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15th Sep 2022

Little Mermaid being black makes scientific sense, marine biologist suggests

April Curtin

It comes after racists started questioning the casting of a black actor in the new movie

The Little Mermaid being black makes scientific sense, a marine biologist has suggested.

A trailer for the much-anticipated, live-action reboot of the classic 1989 cartoon film was shown to Disney insiders during the D23 Expo last week – a huge Disney event where fans get exclusive access to trailers as well as content.

The movie stars Halle Bailey – a 22-year-old singer and actor who, along with her sister, makes up half of the Grammy award-winning musical duo Chloe x Halle.

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A post shared by Halle Bailey (@hallebailey)

While most viewers were wowed by the teaser and praised 22-year-old Bailey’s incredible vocals in a snippet of ‘Part of Your World’ that was shown in the preview, a number of racists took to social media to begin the hashtag “#notmyariel,” questioning Disney’s use of black actors in its films.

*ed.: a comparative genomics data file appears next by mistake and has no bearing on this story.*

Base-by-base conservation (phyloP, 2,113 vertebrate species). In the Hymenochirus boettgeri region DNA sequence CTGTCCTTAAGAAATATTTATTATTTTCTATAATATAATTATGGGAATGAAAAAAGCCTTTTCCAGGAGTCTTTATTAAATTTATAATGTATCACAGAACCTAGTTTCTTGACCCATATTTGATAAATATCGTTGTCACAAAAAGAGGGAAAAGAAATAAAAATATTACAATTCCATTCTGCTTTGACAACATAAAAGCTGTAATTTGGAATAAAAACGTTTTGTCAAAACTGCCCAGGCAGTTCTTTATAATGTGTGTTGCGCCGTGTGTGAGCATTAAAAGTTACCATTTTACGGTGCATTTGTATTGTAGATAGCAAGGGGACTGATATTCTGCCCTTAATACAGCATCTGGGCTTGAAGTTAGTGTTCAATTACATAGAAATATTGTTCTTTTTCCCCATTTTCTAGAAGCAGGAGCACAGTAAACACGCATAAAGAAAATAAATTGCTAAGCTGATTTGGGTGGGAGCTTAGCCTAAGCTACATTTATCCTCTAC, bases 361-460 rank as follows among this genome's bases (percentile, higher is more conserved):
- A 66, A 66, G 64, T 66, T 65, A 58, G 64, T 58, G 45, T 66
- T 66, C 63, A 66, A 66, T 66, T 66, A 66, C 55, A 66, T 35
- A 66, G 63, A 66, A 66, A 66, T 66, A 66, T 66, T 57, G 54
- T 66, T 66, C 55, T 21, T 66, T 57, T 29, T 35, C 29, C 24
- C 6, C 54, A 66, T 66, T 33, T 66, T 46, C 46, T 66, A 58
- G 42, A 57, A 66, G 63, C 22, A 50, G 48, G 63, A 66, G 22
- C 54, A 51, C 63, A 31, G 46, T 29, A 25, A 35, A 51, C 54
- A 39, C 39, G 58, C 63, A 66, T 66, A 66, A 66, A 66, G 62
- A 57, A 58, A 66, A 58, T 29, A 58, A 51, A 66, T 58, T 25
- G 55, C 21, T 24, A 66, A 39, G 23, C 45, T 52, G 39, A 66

Marine biologist Karen Osborn has since delivered a powerful blow to the racist backlash, by explaining exactly why mermaids would be black if they were real.

Speaking to BuzzFeed, the fish skin, scale and surface expert explained how, as you get deeper into the ocean, you see “lots of ultra-black fish” which have a “really good camouflage” – something which works as an advantage for both predators and prey.

So, as prey, “if you absorb all the light that hits you and the background behind you is black, then you blend in really well,” she said.

In terms of being a predator, Osborn detailed how if you’re trying to attract something, you don’t want to be obvious.

“So if the light disappears into their skin? No problem,” she said.

It turns out that if mermaids were real, Osborn thinks they would be transparent anyway, because that would make mermaids the most suited to habitats in shallower water.

“Because if they’re transparent, they can blend in pretty well,” Osborn said.

“But that makes for difficult movie shooting. I don’t think they’ll find any transparent actresses,” she added.

While the trailer was well received at the expo, it hasn’t gone down so well online, where YouTube has had to disable the dislike counter after it racked up over 1.5m thumbs’ down.

However, it has also gone viral for a far more positive reason, with parents sharing their children’s reaction to seeing a Black woman as Ariel.

The Little Mermaid will be arriving in cinemas in May, 2023.

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